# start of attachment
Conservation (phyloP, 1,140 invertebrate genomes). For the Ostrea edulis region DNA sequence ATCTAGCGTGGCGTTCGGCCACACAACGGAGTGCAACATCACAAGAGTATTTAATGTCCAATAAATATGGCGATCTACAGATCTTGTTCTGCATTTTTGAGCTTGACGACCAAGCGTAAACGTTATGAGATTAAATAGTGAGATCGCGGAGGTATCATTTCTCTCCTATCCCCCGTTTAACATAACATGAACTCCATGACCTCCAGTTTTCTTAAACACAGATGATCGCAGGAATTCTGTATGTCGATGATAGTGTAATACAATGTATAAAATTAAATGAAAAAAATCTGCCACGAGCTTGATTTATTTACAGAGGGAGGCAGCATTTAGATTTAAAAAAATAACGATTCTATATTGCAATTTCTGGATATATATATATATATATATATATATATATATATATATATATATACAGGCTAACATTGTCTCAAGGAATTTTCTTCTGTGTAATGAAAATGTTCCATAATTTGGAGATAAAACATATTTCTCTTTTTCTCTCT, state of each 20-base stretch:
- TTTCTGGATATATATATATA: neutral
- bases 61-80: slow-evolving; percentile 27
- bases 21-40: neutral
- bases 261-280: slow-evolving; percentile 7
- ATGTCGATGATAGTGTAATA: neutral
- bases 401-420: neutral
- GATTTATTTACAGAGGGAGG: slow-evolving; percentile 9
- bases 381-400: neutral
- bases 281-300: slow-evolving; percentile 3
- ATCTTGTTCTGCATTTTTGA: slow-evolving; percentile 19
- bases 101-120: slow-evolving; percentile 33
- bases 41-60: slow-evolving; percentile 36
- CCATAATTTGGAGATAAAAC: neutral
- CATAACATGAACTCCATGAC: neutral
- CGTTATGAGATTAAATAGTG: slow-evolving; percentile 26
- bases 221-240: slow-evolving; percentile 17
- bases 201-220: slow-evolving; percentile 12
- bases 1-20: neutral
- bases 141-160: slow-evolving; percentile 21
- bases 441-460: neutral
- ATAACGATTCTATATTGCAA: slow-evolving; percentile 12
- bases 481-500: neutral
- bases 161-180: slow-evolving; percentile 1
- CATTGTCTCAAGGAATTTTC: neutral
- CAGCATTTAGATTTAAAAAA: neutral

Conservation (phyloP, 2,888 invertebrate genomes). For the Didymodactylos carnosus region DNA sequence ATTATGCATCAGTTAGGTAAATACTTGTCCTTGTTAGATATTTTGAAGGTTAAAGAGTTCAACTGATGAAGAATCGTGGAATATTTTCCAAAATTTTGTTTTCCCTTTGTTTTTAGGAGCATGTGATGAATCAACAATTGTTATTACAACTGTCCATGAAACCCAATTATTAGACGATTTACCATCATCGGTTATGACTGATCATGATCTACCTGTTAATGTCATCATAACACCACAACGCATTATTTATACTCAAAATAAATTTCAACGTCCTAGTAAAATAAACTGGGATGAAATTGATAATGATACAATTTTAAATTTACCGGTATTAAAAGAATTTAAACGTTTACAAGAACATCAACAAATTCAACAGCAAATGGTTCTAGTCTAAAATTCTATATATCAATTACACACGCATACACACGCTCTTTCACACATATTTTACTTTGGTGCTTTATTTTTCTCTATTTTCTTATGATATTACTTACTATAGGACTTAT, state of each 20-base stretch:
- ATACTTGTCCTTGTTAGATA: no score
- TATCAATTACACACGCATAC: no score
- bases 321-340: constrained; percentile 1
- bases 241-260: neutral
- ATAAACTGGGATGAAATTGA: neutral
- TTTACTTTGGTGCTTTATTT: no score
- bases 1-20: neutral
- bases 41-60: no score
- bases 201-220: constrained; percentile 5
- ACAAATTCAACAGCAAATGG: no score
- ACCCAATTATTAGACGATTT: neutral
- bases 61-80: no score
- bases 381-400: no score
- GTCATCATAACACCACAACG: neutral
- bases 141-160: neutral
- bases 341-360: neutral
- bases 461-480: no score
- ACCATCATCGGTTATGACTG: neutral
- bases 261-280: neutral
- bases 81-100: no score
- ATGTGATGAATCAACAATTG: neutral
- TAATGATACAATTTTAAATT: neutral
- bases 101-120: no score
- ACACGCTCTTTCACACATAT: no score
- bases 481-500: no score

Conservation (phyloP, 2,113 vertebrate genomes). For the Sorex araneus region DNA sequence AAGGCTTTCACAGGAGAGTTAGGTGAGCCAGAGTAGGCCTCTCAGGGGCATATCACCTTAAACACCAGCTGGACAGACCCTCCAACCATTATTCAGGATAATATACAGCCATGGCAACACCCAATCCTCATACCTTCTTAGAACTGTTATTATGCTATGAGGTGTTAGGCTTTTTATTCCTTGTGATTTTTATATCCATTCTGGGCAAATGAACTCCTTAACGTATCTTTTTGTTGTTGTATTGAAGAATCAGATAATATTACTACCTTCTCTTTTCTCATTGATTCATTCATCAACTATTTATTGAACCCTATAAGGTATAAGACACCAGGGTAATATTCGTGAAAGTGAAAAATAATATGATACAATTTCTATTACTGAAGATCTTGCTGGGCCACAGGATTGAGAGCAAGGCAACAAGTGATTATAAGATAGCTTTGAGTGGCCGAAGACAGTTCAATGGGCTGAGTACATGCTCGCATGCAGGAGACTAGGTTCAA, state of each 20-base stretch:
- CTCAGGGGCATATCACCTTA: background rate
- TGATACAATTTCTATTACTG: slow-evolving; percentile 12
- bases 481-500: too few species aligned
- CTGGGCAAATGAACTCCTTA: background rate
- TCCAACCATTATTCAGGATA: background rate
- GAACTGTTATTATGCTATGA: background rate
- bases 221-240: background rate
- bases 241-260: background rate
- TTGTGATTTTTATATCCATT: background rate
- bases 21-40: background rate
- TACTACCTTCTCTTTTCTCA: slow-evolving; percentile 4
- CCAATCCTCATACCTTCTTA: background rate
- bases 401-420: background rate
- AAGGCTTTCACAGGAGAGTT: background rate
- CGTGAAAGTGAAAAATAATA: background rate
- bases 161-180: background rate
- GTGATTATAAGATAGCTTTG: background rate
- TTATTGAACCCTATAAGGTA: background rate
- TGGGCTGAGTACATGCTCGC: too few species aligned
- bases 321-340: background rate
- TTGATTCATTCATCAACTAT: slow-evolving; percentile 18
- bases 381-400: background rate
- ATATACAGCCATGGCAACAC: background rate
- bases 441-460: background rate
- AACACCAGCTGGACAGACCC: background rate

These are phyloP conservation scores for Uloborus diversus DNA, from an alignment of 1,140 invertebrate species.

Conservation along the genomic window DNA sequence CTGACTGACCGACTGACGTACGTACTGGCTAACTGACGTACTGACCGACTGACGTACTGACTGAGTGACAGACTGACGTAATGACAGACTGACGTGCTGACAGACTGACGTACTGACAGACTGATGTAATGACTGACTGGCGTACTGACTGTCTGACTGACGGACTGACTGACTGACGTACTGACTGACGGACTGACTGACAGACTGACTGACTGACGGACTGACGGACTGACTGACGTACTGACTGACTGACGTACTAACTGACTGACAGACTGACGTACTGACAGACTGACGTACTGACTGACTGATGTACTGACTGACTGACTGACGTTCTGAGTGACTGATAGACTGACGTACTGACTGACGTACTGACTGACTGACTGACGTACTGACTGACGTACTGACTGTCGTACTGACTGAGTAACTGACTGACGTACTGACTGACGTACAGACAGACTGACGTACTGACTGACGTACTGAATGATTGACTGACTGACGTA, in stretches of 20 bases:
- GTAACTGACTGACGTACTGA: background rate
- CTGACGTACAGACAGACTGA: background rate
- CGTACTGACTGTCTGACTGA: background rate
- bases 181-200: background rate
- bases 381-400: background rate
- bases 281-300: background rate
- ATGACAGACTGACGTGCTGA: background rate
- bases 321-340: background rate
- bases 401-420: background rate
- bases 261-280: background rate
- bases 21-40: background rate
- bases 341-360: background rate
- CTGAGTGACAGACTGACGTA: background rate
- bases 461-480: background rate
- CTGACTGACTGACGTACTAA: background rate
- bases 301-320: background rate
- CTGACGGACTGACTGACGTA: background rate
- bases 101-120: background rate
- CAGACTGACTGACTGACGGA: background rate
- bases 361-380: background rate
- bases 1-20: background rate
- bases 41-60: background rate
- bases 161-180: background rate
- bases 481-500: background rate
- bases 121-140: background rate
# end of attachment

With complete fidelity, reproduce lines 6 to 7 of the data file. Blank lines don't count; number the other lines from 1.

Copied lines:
- ATGTCGATGATAGTGTAATA: neutral
- bases 401-420: neutral